Anyone in the world can be a hero if they inspire other people. In the article, "Where I Find My Heroes" by Oliver Stone, it explains, "People who take risks despite fears" are heroes. This statement shows the definition strategy, function because it tells you the role of a hero in society, is to take risks even if scared. Oliver Stone also in the article, calls the "teenager who says no to crack" a hero because they took a risk and could inspire other teenagers. This is an example because it shows the teenager is a hero.
Heroes have always been a major aspect of the literature world, with men taking on challenges beyond their limits, bravely saving the things around them, courageously helping someone, or numerous other heroic deeds. Millions of stories, whether they be new, old, fiction or nonfiction, have been published with a hero as the main character who endures struggle and glory through their journey. Over time, though, the hero archetype has changed drastically due to the change in the world and humanity. A hero from today’s day in age might be considered a hero, when back then hundreds of years ago, he/she would have been merely considered someone who has done a good thing. The archetype has undergone numerous changes considering the “hero’s” personality,
Our culture has defined the word hero in many different ways one way defines it as a mythological or legendary figure, later expanded to include principal male characters in dramatic works (Boyd). There are many of different heroes in myth that have this definition apply to them. One such example of this type of hero is Hercules who is very famous for his twelve labors (Cartwright). Another way our culture has defined the word hero is one admired for his great courage or noble qualities (Boyd). This definition mostly applies to heroes of today an example of one of these heroes is Chelsey B.
[…] These make-believe individuals are thus crafted to be hero prototypes—individuals possessing powerful heroic qualities that we easily recognize and admire” (Scott 32). These fictional characters allow the audience to get a firm grasp onto something that they strive to be, not only for entertainment, but for inspiration and educational purposes as well. Heroes are designed for the audience to admire and respect. Scott and Goethal perfectly describe the obstacles that heroes must overcome in saying, “Struggle is a central, inescapable part of the human experience. Heroes separate themselves from the rest because they don’t allow struggle to stop them from achieving great things” (111).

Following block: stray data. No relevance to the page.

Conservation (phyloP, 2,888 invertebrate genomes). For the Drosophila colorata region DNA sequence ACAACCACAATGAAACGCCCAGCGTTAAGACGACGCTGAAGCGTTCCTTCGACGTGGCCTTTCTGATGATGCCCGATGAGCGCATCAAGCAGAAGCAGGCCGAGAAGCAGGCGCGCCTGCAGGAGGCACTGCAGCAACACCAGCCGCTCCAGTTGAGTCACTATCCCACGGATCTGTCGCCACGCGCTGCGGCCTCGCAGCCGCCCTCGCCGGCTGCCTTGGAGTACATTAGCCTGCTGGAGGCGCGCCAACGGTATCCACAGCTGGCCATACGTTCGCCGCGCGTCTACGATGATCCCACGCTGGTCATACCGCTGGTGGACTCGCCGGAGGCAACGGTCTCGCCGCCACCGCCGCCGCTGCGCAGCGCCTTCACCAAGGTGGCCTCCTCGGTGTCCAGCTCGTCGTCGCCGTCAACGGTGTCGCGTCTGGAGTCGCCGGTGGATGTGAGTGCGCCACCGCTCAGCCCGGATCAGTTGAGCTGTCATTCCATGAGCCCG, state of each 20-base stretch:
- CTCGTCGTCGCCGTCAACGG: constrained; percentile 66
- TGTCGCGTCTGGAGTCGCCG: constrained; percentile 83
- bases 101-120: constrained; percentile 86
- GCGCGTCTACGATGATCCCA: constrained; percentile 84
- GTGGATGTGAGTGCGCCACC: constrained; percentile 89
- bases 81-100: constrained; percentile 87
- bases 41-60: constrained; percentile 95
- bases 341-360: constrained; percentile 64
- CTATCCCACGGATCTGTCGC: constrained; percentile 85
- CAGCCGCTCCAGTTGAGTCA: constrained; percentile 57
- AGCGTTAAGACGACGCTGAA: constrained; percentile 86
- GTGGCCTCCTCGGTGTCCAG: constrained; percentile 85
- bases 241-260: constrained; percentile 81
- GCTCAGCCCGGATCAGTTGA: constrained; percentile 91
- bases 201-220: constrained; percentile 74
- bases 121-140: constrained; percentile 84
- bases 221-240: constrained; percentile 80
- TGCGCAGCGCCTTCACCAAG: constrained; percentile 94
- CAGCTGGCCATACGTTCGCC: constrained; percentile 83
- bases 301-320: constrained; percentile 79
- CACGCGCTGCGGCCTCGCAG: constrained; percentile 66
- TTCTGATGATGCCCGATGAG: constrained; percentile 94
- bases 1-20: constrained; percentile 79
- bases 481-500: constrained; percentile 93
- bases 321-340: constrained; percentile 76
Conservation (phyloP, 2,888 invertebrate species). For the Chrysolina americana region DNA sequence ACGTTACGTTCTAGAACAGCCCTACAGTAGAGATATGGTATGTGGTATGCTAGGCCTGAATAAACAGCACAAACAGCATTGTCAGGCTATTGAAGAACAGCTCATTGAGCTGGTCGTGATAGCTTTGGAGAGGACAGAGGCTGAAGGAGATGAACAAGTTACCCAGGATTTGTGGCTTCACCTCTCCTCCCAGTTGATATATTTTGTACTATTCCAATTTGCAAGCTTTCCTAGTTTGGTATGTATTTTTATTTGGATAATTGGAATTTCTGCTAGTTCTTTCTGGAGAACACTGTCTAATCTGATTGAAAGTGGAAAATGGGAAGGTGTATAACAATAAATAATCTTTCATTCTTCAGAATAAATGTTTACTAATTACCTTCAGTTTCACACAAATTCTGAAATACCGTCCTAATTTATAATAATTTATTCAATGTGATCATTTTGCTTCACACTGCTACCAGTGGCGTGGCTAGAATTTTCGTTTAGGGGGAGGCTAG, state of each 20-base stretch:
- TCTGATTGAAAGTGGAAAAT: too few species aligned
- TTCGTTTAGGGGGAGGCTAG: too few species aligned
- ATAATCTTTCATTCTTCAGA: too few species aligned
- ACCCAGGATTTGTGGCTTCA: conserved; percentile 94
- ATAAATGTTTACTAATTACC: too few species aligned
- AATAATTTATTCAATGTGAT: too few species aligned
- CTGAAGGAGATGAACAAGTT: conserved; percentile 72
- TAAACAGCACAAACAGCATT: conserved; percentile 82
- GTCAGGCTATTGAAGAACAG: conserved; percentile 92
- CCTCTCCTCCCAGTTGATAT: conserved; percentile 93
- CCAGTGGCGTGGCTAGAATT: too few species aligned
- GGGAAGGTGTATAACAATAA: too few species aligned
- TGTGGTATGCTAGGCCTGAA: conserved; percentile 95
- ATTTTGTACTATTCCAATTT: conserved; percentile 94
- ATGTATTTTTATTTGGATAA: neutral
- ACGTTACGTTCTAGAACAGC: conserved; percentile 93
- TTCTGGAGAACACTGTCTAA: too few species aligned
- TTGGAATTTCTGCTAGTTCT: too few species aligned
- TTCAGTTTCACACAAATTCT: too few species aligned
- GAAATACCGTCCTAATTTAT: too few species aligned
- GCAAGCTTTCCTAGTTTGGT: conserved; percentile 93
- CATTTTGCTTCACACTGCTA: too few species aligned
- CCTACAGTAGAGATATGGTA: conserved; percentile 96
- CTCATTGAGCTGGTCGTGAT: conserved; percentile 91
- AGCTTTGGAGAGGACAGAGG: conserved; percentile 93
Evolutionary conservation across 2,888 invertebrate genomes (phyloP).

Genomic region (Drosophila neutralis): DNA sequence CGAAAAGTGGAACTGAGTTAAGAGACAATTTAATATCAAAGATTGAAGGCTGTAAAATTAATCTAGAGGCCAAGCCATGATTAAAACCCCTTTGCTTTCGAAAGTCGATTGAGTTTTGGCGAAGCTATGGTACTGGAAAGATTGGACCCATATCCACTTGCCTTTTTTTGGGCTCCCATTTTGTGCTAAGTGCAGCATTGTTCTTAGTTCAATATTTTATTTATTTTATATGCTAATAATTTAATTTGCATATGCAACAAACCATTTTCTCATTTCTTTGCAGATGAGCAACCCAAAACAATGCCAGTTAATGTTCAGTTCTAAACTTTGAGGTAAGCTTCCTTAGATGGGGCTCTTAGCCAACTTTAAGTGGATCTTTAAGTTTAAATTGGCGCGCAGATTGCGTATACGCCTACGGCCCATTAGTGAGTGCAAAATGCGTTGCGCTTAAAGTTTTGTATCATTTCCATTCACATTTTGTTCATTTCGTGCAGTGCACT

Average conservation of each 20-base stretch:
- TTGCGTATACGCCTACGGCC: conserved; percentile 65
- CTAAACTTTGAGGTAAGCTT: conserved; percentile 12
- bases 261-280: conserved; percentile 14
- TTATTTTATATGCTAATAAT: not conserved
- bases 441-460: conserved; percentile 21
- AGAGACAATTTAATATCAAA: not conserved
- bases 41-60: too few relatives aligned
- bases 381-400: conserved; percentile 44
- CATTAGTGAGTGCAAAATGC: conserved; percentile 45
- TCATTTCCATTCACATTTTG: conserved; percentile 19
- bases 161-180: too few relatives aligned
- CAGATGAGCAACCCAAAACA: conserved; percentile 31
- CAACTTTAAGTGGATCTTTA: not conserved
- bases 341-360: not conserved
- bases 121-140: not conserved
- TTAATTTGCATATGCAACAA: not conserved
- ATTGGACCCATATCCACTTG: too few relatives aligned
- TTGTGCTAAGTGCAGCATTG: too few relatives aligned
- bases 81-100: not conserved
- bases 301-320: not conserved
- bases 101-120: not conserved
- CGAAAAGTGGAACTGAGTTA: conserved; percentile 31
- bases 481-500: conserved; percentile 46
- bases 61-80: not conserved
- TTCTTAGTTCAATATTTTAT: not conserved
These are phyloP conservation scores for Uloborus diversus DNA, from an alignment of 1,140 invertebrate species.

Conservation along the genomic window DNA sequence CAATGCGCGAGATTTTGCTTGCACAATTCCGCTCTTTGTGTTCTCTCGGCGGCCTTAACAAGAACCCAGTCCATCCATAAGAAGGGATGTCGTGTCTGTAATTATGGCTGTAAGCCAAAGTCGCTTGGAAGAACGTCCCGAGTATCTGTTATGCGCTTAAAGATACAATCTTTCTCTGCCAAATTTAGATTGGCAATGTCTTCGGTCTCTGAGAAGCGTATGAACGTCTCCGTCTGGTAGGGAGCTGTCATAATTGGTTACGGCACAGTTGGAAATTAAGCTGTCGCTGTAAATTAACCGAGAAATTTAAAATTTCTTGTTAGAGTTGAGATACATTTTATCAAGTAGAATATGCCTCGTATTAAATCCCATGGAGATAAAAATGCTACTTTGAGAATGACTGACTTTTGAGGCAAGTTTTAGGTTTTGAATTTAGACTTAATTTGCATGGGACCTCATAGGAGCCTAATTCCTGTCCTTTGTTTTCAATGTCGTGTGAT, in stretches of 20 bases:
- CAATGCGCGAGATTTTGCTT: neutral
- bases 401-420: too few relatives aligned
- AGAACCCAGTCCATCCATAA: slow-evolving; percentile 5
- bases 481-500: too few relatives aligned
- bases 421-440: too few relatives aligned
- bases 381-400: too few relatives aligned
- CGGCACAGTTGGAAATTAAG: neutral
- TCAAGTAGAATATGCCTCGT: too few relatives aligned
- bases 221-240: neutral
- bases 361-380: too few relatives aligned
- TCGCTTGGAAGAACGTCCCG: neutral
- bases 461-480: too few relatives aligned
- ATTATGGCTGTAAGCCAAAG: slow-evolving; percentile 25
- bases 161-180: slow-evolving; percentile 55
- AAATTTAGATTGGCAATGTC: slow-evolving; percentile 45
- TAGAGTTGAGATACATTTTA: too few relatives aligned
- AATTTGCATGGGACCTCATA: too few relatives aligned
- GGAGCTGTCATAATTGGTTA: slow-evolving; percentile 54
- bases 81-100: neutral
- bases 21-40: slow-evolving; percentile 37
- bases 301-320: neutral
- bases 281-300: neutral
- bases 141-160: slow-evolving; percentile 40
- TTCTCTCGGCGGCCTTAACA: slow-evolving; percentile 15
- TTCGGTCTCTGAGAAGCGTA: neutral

They also show pride and determination in what they do. Many things go into being a hero but a hero is not always someone that wears a cape. People need heroes because heroes inspire us to become better people. Heroes set a good example for us and greatly affect our future. Some important traits of a hero are leaders who put others first and people who display patience.
A hero can be fictional or real, it could be someone you see everyday or someone you’ve never even met. It could even just be a character from a book or movie. The book The Odyssey by Homer, Odysseus the main character is shown as a epic hero and a legend. Odysseus is a mortal and has human qualities, but what makes him a hero, is the way he treats others and doesn’t always think about himself. Another character that can also be seen as a hero is Dean Winchester, who is one of the main characters in the tv show Supernatural.
Debi Mazar is an actress who stated, “A hero is somebody who is selfless, who is generous in spirit, who just tried to give back as much as possible and help people. A hero to me is someone who saves people and who really, deeply cares.” Heroes are relevant to everyone, because at some point, everyone has had a hero. Sadly, today’s society degrades the meaning of the word “hero”. Heroes are an important aspect of life, but famous people are not always heroes. Scott LaBarge’s essay “Heroes: Why Heroes are Important” is well written because he effectively uses pathos, logos, and karios when explaining heroes to his audience.
“Scientists who spend years of their lives trying to find cures for diseases … The kid who stands alone instead of joining a gang, which would give him an instant identity … People who take risks despite fears.” After careful examination of the quote, it became apparent that one's everyday human beings can be heroes in their own way, for doing what is right, rather than doing what comes with a reward. Stone uses his imagery to clarify and clearly paint stories of heroism that those of many ages can relate to on a personal level, such as facing one’s fears. Also, Stone adds to his already extensive list of heroes by saying, one does not have to look far for inspiration to be a good person, they can look to friends and family. All in all, in the article “Where I Find my Heroes” written by Oliver Stone, Stone uses the rhetoric devices of examples and imagery to further explain his definition of heroes. Stone uses creative ways to help the reader follow his idea of a hero, such as evolving his writing with his ideas.
It is the person they look up to the most. Everyone “worships’ their hero. Whenever someone asks me who my hero is, someone who is overly kind and loving comes to mind. A hero has everyone’s respect. Heroism is not all caring but it someone is who heroic: deeds of greatness for the benefit of society.
Heroism Over the course of human history, some people have arisen to become what is now known as heroes. A hero is someone who has done something remarkable. They don’t necessarily have to be mythical beings, or supernatural people with superpowers, mainly because people like that aren’t real. These heroes aren’t perfect either. They’re all human beings that make mistake just like us.